1.) Rapport. In my personal experience shivving tends to miss the mark when it occurs in environments where deep trust has not already been firmly established. When I’m the target of this style of choice, a cheeky comment from a fellow player that I know well is likely to land much differently than from a new or guest teammate. Arguably, perhaps the source of a shivving retort shouldn’t matter, but in reality teasing can feel quite differently coming from someone inside your circle of trust as opposed to an outsider – just like in real life. For example, an improviser who knows me well might poke fun of my New Zealand-ness, but it often feels cheap or inelegant from an improviser who has just met me moments before if they decide to do the same. It’s similarly important that players have built a clear relationship with the audience and that they understand some spirited misbehavior is part of the contract of the game or overall experience. I tend to avoid shivving in general as it can be challenging to assess these subtle ingredients in real time especially if I’m not working alongside players where the trust is already deep and unshakable.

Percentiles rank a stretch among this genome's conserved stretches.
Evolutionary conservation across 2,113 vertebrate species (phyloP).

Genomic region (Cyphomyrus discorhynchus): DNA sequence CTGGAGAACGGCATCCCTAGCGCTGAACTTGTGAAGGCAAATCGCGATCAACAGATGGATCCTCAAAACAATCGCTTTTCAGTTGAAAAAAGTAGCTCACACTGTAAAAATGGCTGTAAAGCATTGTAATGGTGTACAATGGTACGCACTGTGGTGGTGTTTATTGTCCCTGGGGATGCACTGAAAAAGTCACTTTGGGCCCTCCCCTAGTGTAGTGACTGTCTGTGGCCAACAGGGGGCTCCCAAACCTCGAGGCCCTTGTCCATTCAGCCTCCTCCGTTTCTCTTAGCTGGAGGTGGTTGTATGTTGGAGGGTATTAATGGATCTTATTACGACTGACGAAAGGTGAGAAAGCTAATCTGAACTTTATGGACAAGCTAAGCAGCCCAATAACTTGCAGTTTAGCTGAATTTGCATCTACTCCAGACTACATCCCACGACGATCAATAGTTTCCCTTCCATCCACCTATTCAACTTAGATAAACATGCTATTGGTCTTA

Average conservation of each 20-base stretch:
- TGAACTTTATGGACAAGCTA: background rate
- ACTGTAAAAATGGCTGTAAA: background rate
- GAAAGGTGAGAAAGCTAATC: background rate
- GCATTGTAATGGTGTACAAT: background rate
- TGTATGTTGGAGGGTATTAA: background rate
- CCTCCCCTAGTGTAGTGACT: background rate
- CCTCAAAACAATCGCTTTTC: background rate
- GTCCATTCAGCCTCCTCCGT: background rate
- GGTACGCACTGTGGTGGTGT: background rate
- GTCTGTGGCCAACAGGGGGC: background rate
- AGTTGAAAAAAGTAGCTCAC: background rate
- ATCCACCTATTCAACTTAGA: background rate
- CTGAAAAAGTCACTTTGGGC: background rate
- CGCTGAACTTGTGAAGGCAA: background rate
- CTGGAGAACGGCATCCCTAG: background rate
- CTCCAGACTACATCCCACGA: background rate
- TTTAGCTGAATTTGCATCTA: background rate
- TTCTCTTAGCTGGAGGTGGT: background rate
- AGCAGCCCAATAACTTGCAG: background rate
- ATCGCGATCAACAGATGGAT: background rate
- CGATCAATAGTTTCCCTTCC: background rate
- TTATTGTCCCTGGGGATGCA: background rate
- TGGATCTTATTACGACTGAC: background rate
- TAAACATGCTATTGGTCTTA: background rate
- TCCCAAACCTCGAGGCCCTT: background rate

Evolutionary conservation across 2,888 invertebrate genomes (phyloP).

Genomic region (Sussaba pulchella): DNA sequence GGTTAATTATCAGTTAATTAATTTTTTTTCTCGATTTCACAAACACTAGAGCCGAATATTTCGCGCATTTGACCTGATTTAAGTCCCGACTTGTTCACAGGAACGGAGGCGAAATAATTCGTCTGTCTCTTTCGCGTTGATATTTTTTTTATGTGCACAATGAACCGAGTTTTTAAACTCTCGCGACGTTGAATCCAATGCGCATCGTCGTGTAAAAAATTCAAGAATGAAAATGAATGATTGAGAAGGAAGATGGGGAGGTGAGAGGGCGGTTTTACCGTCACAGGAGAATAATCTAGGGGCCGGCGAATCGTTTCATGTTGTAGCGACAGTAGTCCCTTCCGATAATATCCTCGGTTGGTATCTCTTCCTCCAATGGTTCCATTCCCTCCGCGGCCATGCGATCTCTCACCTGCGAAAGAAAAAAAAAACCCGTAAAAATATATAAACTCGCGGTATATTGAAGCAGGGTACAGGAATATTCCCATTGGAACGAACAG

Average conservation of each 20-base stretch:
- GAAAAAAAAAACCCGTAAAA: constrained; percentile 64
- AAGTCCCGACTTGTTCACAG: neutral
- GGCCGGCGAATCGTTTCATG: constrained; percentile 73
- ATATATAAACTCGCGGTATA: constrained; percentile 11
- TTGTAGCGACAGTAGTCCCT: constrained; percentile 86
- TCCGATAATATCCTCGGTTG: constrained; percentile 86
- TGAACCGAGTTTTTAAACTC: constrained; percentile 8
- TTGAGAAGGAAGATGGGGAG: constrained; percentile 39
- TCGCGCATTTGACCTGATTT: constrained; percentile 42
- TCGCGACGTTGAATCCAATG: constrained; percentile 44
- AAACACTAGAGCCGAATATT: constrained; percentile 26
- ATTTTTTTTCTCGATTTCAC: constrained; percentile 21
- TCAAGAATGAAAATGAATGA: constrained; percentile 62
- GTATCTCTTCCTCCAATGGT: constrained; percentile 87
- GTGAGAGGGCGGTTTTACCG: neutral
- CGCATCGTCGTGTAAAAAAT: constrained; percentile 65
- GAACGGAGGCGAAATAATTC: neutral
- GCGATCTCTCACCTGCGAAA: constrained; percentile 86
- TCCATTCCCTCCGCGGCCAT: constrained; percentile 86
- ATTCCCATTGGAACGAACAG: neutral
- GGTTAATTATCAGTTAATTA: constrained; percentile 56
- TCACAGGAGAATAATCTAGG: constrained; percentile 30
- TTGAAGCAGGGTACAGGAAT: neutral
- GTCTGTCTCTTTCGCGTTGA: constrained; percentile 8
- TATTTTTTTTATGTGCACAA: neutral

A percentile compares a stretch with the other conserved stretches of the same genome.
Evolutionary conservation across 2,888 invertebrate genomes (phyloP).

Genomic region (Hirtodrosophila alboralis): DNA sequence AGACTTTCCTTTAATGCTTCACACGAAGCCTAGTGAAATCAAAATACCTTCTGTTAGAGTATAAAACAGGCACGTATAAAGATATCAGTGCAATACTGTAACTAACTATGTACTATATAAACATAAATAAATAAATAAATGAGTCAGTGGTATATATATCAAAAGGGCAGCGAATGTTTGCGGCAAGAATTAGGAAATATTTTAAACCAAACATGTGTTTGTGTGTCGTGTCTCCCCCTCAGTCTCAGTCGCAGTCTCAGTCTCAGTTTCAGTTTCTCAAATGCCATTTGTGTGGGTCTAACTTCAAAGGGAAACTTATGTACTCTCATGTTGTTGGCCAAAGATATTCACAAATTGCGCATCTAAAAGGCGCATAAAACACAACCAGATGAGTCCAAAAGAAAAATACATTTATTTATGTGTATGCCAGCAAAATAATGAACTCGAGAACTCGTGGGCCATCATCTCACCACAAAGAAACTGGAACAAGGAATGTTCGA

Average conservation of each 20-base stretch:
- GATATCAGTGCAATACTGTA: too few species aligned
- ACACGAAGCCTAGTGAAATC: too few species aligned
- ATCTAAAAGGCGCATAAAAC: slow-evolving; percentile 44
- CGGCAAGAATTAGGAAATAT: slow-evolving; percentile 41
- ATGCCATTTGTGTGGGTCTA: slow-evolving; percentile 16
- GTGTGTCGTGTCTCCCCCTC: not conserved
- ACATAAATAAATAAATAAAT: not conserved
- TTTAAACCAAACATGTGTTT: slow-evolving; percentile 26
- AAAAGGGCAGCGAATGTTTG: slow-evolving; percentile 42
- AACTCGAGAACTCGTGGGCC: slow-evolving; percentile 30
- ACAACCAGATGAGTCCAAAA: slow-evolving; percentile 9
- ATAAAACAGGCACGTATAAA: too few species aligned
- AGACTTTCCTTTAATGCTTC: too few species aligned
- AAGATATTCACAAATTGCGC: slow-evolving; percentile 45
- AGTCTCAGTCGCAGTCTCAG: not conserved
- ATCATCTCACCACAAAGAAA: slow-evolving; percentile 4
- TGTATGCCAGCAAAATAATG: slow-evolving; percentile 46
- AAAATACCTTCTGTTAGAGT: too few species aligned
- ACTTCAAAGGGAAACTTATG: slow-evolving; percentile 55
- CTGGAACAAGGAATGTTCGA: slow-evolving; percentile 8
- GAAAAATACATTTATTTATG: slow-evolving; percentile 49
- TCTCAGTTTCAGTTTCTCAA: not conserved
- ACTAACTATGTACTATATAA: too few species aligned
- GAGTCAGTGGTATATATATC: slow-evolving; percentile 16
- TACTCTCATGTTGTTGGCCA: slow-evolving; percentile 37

2.) Tone. Although I’ve seen some well-seasoned improvisers deploy bullish or curmudgeonly personae onstage with surprisingly appealing results, these energies illustrate exceptions rather than the rule and when it comes to shivving, in particular, an overly aggressive tone or style can often make a barbed choice read as mean-spirited or belligerent. Pursuing a more kindhearted or joyous approach generally yields less problematic results. This energy is a little difficult to quantify, but often includes a rather clear “wink” to all those in attendance that your intent is to playfully jab rather than saltily injure. If you’re inclined to deploy shivving to pointedly address actual performance concerns or frustrations (rather than to jovially mock trivialities or patterns) then it’s likely that the audience will pick up on these darker hues and the choice will land accordingly. Consider saving corrective notes and observations for the postmortem backstage rather than lacing them into your scene – or if an adjustment is warranted, utilize the tradition of speaking your truth or calling it onstage which typically retains the POV and façade of your character.